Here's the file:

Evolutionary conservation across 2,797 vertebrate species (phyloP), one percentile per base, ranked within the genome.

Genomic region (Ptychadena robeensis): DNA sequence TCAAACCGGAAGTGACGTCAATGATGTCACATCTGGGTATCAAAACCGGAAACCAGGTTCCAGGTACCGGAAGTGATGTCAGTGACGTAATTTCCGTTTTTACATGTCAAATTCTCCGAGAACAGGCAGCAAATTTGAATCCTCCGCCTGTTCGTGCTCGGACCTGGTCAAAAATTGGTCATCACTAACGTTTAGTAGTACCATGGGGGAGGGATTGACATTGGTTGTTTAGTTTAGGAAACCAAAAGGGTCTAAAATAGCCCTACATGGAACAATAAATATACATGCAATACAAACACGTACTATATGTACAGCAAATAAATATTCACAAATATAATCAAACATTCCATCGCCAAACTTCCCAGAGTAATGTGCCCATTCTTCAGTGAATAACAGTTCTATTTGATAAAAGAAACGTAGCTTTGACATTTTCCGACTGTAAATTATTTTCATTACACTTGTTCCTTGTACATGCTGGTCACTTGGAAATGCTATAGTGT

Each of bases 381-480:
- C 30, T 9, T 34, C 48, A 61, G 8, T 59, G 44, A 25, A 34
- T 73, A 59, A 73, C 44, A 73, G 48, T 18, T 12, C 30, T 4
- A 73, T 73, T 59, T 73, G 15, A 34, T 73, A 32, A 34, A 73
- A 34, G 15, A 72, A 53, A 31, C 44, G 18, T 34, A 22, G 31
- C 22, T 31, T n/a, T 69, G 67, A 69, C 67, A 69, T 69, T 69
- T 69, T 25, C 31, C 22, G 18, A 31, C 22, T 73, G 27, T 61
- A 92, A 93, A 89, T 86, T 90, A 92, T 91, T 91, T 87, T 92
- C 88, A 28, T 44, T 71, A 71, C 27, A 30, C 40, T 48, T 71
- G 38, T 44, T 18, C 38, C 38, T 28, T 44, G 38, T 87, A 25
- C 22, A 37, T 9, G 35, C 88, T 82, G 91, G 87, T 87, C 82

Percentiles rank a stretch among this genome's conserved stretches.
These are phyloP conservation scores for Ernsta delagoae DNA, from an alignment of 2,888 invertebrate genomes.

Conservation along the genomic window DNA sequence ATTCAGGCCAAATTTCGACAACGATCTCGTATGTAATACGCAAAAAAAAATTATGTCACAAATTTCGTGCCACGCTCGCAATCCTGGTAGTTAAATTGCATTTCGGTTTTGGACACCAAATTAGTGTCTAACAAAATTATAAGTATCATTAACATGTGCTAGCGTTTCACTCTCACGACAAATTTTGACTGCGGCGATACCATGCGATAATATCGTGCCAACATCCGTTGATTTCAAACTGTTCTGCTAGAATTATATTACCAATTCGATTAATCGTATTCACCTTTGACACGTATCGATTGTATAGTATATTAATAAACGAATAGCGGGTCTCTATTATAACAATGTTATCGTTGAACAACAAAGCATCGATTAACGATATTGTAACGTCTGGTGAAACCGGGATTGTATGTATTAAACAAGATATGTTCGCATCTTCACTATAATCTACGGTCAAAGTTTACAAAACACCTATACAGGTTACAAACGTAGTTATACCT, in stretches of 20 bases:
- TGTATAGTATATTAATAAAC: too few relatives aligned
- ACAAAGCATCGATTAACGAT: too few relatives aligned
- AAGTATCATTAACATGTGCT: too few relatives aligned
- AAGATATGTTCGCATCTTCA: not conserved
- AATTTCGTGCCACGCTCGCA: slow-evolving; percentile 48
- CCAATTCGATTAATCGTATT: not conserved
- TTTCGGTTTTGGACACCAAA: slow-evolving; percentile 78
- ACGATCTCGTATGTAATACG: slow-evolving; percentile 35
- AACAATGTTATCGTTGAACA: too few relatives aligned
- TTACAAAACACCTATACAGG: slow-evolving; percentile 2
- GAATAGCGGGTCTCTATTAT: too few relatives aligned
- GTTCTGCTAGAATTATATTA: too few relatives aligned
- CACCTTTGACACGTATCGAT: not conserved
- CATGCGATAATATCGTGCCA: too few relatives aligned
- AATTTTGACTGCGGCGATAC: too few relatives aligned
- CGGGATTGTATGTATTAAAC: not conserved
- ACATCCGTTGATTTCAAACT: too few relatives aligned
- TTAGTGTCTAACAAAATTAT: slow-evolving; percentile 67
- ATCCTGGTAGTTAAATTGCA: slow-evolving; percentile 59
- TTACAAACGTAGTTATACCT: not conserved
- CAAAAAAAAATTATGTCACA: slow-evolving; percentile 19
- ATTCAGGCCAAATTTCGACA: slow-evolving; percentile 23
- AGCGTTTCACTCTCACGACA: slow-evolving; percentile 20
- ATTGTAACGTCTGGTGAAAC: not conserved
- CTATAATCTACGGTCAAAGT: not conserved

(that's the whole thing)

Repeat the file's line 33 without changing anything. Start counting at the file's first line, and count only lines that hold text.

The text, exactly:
- ACATCCGTTGATTTCAAACT: too few relatives aligned